Abstract Goals

People are more likely to procrastinate when their goals are vague or abstract.  When their goals are concrete and clearly defined, people will complete their work.  For example, if someone says their goal is to lose weight, it is abstract.  But, if someone says they want to lose weight and will go to the gym three days a week and spend 30 minutes on the treadmill, then they are more likely to reach their goal.


People who feel anxious about a task they need to handle will procrastinate more than others who are not anxious.  For example, a person who is in debt may have trouble checking their mail because bills will be in the mail.  Thus, they delay checking the mail.


Underlying depression may lead to issues such as fatigue, difficulty concentrating, and reduced interest in activities. These activities deplete people of mental energy and result in people not doing their work when they need to do it.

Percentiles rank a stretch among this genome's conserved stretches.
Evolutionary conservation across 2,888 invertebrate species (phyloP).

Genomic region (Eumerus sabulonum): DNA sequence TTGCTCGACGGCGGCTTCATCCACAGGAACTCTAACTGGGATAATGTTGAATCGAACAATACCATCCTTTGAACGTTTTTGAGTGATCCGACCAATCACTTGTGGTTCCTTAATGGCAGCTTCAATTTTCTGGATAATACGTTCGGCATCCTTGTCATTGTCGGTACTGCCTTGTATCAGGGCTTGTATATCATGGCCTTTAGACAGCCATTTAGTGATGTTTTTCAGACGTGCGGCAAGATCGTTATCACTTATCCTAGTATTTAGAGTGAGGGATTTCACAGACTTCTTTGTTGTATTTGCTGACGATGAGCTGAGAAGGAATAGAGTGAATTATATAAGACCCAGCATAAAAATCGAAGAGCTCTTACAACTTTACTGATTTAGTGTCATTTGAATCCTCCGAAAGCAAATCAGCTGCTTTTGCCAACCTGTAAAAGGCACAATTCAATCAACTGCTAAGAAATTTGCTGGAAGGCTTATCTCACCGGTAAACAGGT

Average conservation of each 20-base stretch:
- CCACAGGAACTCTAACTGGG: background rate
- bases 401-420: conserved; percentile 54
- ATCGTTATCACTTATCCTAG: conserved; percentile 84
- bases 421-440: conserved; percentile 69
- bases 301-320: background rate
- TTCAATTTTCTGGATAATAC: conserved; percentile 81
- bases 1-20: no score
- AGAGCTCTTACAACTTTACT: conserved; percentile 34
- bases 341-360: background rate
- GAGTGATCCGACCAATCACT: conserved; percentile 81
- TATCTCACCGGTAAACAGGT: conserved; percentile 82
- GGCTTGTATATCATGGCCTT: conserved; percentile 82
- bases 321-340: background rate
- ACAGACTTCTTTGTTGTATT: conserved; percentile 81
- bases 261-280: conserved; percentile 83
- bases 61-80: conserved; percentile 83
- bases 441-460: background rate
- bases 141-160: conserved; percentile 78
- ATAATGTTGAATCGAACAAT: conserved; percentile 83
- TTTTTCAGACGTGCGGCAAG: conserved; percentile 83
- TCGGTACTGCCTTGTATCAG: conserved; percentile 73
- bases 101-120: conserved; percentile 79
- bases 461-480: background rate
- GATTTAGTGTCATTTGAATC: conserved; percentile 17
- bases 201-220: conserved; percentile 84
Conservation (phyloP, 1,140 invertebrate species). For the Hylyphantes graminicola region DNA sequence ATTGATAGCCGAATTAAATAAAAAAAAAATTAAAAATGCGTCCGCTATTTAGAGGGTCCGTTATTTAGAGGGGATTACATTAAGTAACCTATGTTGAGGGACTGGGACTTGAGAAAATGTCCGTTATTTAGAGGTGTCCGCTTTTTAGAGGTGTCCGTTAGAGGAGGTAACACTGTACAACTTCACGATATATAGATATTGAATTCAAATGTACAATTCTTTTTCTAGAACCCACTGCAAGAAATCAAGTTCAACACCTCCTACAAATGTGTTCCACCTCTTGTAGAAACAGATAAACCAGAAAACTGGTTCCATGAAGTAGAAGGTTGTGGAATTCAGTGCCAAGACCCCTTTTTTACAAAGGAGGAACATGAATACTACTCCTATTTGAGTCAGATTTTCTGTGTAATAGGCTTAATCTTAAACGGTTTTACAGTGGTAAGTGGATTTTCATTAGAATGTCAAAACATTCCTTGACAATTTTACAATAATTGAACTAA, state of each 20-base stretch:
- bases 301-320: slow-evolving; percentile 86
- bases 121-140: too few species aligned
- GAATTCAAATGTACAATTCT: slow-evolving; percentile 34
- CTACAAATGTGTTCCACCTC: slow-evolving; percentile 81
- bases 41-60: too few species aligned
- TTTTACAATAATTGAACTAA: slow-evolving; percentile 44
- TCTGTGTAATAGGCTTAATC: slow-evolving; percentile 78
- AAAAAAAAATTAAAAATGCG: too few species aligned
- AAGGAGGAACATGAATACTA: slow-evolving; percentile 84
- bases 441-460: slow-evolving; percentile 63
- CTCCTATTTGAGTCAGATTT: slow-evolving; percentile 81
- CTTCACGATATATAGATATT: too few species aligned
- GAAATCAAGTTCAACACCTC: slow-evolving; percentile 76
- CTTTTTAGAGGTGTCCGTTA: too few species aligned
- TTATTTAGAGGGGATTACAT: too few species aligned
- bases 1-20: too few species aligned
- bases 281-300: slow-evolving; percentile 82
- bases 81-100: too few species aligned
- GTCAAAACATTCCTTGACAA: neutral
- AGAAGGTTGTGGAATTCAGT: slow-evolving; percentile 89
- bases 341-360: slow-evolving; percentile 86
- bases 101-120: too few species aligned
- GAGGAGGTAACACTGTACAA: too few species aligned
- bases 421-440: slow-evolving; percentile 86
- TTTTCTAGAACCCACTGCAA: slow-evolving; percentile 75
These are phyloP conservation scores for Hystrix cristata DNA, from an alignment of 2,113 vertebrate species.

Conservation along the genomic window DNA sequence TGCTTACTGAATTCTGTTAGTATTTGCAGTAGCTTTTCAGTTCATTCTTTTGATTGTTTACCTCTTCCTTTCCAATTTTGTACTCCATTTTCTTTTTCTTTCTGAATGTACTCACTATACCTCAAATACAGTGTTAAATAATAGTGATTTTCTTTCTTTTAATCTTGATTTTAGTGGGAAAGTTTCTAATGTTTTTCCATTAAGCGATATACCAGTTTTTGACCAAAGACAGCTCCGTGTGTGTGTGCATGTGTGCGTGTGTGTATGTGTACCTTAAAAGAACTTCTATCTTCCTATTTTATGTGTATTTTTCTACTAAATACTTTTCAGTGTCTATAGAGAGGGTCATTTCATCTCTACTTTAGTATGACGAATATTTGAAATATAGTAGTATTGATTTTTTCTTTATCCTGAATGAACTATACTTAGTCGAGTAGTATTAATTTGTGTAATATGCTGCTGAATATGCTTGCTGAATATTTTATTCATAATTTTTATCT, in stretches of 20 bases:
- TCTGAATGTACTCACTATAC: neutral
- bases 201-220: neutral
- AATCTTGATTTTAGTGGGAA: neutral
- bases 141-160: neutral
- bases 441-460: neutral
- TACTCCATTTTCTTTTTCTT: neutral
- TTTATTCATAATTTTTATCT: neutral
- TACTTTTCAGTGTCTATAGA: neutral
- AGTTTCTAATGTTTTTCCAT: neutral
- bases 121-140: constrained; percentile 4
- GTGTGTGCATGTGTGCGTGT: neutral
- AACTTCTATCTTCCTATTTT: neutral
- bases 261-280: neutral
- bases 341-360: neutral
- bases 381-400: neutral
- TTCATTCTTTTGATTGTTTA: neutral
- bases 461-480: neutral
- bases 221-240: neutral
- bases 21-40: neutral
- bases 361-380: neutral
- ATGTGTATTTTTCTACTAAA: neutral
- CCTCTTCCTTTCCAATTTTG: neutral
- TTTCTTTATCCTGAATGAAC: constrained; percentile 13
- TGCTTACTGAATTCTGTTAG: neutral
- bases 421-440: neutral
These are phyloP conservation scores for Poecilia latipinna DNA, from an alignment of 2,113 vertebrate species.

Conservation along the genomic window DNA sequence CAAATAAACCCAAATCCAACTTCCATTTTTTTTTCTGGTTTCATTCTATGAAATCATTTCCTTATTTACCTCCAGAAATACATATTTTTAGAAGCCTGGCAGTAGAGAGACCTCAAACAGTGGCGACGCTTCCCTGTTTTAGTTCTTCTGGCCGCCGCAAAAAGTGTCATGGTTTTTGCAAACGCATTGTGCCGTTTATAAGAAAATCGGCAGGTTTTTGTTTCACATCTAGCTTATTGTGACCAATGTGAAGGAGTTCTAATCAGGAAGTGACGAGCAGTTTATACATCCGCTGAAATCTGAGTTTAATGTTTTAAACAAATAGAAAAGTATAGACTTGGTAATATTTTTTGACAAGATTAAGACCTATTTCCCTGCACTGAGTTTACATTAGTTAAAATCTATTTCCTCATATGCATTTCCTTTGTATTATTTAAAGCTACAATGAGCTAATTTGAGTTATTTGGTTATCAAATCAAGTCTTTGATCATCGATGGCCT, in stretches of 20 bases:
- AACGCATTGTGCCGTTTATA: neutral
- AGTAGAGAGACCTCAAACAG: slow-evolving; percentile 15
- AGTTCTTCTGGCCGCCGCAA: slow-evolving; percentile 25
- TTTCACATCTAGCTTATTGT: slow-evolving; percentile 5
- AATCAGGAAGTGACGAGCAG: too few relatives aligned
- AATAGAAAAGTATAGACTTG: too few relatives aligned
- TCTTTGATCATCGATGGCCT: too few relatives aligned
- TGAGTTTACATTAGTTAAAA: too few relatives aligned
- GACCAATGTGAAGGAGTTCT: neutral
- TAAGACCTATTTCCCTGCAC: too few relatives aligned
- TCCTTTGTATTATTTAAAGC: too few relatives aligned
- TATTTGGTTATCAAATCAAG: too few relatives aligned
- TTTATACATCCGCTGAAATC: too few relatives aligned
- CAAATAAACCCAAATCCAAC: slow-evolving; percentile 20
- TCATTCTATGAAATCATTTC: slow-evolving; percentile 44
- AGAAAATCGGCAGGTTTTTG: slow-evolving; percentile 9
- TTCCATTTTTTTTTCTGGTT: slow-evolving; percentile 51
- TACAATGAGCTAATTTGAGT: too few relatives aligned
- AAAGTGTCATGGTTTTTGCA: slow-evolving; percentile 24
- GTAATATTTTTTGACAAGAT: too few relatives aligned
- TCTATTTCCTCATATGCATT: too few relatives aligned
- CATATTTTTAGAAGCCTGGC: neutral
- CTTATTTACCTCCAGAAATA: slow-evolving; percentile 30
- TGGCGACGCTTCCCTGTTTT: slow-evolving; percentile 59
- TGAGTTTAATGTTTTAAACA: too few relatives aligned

The inability to focus your attention on one thing at a time for long leads to procrastination.  For example, if one keeps their phone nearby when studying, they will be distracted by phone notifications.

Fear of Failure

People who are afraid of failing tend to avoid getting started tor finishing because they are worried that their work will fail.

Fear of Negative Feedback

Someone might delay submitting a paper that they worked on because they are worried others are going to think badly about it. Often these feelings are overexaggerated.

Feeling Overwhelmed

People sometimes procrastinate because they feel overwhelmed by the tasks they must complete.  This can be because the one task is so big in scope or because a number of tasks add up to a large task.  Again, many times, these feelings are overexaggerated.